Compound interest works to the consumer's benefit when the bank pays it. It loses its fun when borrowing through credit cards. Instead of getting paid more thanks to compounding, the consumer ends up paying more to the bank because of compound interest.
For the sake of simplicity, just reverse the calculations above. Most banks require initial payments soon after they issue a loan. Imagine that the bank makes a deal with the consumer that they don't have to make their first payment in the first year or in the first twelve years.
For the one-year deal, the consumer pays $68.25 extra because of compound interest. For the twelve-year deal, the consumer pays an extra $2,946.40. Who wants to pay that much just for the privilege of using money and not having to make their first payment for awhile? The consumer could have used that money to pay down the balance.
Compound interest has the bank paying the consumer interest on accrued interest in deposit accounts. A phenomenon that yields some amazing results.
On the other hand, compound interest also has the consumer paying the bank interest on accumulated interest in loan accounts. A frustrating process that makes paying back credit cards and other loans so difficult.
Reality makes the process more complicated. For deposit accounts, the consumer could deposit and withdraw during the process. Each month has a different number of days, which affects the monthly interest payments.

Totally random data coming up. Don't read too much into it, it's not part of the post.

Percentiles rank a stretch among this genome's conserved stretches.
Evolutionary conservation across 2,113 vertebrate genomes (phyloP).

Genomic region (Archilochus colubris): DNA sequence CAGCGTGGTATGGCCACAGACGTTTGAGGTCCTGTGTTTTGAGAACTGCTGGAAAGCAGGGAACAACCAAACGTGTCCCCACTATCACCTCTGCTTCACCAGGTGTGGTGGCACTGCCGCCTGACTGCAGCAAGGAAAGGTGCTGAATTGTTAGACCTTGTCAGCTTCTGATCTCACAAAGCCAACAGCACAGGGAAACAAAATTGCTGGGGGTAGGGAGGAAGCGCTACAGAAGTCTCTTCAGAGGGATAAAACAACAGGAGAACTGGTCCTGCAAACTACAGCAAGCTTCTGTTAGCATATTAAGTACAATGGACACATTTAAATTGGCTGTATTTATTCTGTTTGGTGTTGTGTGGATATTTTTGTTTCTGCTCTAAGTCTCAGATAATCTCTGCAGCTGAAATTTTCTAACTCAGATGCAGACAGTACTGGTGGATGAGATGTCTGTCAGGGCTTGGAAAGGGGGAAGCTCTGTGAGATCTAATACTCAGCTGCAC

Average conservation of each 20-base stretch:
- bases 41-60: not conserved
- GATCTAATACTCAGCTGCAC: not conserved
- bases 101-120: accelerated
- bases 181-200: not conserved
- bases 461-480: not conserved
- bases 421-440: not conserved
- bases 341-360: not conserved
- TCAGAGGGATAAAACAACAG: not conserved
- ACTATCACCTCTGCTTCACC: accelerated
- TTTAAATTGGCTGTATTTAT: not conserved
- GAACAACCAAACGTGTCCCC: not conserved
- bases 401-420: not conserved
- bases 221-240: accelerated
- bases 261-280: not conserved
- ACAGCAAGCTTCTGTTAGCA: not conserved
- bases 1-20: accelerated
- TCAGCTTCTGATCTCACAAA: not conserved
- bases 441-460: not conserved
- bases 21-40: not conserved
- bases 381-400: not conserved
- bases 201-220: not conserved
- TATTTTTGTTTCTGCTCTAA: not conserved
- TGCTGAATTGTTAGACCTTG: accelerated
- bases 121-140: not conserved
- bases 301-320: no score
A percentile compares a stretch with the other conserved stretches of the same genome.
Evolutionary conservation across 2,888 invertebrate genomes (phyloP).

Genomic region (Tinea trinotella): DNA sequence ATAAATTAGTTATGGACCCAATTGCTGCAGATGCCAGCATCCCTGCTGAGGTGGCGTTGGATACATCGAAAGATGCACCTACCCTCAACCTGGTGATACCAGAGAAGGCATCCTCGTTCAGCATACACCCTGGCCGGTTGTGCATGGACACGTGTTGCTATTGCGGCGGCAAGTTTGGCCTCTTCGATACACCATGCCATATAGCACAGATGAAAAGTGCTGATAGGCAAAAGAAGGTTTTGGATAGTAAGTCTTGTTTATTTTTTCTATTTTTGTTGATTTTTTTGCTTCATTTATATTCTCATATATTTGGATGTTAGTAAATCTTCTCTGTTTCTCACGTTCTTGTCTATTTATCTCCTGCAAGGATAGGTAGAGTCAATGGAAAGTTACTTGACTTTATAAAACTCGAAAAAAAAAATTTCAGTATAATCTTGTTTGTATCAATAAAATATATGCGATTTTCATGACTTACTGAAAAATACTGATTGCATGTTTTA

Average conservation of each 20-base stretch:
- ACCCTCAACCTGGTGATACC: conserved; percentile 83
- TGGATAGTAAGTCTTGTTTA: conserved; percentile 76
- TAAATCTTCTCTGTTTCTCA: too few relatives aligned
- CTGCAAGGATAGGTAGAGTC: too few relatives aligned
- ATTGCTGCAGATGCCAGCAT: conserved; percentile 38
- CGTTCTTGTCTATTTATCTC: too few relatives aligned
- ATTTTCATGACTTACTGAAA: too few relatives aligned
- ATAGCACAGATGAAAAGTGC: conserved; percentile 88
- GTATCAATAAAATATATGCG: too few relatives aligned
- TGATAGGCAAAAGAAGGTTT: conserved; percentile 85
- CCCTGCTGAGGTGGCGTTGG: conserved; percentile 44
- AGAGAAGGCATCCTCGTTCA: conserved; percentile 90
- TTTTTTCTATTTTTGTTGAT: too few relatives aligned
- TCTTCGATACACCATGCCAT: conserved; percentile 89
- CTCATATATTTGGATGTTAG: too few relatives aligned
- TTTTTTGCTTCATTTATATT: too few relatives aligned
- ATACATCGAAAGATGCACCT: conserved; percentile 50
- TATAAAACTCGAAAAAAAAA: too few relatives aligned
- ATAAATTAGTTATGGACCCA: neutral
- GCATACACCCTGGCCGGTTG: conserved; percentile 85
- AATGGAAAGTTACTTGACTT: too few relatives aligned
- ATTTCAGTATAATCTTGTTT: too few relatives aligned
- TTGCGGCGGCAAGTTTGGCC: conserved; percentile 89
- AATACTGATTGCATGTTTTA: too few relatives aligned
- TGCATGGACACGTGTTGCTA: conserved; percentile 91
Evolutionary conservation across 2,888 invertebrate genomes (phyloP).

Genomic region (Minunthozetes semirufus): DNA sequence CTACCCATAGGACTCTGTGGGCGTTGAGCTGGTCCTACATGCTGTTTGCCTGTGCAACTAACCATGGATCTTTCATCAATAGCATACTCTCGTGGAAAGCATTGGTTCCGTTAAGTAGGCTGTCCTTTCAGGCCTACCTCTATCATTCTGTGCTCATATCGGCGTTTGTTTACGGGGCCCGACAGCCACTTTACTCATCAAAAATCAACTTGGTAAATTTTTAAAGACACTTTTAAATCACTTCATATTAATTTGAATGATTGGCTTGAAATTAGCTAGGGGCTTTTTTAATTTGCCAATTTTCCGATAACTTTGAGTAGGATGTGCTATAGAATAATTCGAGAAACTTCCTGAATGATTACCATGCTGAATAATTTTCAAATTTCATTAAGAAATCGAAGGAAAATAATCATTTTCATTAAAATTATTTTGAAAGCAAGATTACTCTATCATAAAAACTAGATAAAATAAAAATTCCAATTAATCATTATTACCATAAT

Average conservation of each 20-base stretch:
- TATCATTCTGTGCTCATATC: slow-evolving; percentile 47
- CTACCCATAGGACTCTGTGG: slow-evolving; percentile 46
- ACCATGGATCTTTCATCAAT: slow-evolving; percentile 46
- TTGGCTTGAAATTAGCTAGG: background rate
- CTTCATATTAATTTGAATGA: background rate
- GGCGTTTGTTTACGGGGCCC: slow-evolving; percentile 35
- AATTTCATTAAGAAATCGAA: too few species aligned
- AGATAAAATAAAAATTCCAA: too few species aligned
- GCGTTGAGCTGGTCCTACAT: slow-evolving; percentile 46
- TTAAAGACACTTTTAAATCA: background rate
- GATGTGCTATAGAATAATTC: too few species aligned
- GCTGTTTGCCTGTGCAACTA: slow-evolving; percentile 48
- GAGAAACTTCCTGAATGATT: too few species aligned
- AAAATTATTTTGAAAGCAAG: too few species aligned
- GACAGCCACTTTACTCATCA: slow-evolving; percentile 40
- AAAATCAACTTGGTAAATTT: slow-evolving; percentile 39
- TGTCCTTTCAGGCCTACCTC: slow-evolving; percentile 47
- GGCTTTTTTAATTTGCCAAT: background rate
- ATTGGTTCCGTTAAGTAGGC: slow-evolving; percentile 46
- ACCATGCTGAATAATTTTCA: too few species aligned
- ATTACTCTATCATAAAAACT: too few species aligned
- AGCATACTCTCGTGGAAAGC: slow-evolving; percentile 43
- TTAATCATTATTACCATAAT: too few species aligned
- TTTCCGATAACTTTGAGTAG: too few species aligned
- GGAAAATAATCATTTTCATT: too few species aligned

For revolving loan accounts, the consumer could charge and will pay back the loan during the process. The days in the month also affect the interest charged to the account.
Things get even crazier, for better and worse, when it comes to shares in mutual funds, stocks and other products that reinvest dividends and capital gains. Since the value of shares change day-to-day or even moment-to-moment, the re-invested dividends and capital gains can mean losing more or less money every second as share value changes.
The consumer can even buy and sell shares to take advantage of fluctuations to create their own manual compounding process (timing the market this way not suggested, even though I try to do it sometimes -- let's just say I didn't reap the high 30% gains that many passive investors did in 2013). Much more complicated stuff.
Using compound interest and other financial methods can help grow wealth. A lot of wealth can help free up time and provide freedom tocreate. All well and good. I follow these practices to reach that point. If you try, too, I commend you.
For this series of entries, thogh, I plan to port the concept of compounding from the financial field into the field of creativity. Unlike a bank account and interest, compounding in creativity doesn't happen automatically. It requires adoptiong personal habits and taking actions. It requires fighting inertia. After building some momentum, though, it could almost feel automatic.
I'll delve a little deeper into practices that compound creativity in the next couple of entries (at least soon to be posted entries).